Spain: IWA Congress identifies promising water treatment technologies

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Panel sharing research results on Thursday 16th of June. Photo: Water News Europe

Aquaporins, magnetic nanoparticles, solar water treatment and deionization technology. These are just a few of the technologies that were presented during the 13th International Water Association (IWA) Leading Edge Conference on Water and Wastewater Technologies. Over 300 water technology experts gathered from 13 to 16 June in Jerez de la Frontera in Spain to evaluate the impacts of innovation.

All participants seem to realise new technologies are needed in order to guarantee safe water for everyone in the future. The main focus is to develop less energy intensive and more sustainable technologies. If possible the use of chemicals should be diminished or avoided. From all over the world scientists shared their latest insights and had the opportunity to discuss their research results with colleagues.

Upscaling
Upscaling technology from a controlled lab environment was seen by many scientist as a major challenge. Water treatment with aquaporins (integral membrane proteins) for example works with a controlled influent but will not work in an environment with calcium of bicarbonate. So you need to control your influent to be able use the membranes for water treatment. According to Yen Wah Tong from the national university of Singapore much more research is needed.

Economics
Another hiccup for upscaling technology are economics. The costs of most of the new technologies should come down before they can be introduced to the market. During the conference the business case for smart water technologies was presented by Joan Carles Guardiola from drinking water company Aguas de Valencia. The drinking water company succeeded to introduce smart meters successfully. Guardiola showed the participants that the investment in ‘smart water’ leads to better results. “We are saving 5,2 hm2 water per year now because of leak detection, we reduced complaints with 60 per cent and are using less chemicals because the water quality can be controlled more accurately.”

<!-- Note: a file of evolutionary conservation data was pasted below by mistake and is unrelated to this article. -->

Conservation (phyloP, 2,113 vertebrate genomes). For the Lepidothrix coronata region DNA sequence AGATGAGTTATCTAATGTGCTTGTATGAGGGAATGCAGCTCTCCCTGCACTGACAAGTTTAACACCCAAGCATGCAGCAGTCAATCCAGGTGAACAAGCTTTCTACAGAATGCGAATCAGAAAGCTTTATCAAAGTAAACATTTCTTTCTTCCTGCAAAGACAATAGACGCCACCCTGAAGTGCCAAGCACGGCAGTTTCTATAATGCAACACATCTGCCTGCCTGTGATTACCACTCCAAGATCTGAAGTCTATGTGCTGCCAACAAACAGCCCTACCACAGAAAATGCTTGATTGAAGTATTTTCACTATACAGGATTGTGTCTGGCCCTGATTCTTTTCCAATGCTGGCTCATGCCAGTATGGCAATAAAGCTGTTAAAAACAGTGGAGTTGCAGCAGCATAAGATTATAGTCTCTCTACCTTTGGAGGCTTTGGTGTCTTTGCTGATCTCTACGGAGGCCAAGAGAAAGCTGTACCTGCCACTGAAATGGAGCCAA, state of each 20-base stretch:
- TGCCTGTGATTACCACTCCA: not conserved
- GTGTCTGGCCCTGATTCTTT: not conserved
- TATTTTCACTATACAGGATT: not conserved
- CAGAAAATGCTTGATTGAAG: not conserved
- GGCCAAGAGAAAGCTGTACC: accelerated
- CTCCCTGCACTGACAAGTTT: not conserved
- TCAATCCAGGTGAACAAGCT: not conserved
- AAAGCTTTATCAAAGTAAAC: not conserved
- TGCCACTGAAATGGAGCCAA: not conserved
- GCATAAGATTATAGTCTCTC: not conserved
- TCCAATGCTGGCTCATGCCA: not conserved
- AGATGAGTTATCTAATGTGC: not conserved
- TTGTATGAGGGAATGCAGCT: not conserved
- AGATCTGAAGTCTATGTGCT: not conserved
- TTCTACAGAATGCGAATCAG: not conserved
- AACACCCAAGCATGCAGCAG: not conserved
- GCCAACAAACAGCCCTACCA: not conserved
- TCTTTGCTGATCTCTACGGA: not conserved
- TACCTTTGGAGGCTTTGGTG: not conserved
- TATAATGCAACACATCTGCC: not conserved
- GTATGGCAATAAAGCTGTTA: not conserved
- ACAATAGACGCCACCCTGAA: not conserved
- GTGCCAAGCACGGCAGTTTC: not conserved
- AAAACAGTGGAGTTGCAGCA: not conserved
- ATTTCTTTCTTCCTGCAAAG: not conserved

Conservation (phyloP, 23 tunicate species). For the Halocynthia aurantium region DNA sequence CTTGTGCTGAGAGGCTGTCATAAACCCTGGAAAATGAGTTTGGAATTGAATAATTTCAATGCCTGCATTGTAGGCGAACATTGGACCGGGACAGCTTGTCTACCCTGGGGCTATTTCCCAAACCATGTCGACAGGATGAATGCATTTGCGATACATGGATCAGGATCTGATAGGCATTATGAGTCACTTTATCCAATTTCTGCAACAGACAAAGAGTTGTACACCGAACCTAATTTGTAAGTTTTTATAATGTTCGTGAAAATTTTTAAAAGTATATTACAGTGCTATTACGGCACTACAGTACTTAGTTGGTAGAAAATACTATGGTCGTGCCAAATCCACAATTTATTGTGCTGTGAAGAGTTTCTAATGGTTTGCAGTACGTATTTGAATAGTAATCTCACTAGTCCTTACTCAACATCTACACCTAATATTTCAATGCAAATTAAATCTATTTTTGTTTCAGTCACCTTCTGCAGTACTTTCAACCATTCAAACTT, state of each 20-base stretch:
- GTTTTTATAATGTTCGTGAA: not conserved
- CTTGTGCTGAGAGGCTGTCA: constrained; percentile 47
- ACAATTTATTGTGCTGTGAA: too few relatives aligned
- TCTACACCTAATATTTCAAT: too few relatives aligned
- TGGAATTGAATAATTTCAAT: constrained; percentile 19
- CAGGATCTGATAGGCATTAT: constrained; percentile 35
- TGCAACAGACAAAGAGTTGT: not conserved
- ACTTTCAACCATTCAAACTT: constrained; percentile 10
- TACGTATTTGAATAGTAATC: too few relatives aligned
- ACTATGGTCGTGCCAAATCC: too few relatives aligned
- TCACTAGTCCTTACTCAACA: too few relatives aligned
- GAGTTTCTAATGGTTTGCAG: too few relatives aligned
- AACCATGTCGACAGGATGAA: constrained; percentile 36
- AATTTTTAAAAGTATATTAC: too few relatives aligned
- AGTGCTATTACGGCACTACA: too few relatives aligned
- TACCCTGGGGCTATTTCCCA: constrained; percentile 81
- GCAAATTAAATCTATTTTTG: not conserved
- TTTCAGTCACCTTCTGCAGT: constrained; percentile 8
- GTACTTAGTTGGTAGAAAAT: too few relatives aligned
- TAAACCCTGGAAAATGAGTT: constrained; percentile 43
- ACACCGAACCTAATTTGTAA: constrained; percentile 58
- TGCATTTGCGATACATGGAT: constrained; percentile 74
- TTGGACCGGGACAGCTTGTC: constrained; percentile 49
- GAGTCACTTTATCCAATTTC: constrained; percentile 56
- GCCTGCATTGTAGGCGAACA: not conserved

Cultural barriers
Sometimes cultural barriers are impeding the use of new technologies. For Solar Water Disinfection (SODIS) the biggest obstacle is that people do not rely on it. “In third world counties putting a plastic bottle with well water in the sun for one hour reduces the amount of bacteria much more than a ceramic filter due to the UV radiation”, says Kevin McGuigan from the Royal College of Surgeons in Ireland. “Still people rely more on membranes which are less effective. Our solution is to provide membranes with a plastic, transparent inlet in order to add UV disinfection anyway“, adds mcGuigan.

More information on the conference can be found at www.let2016.org.

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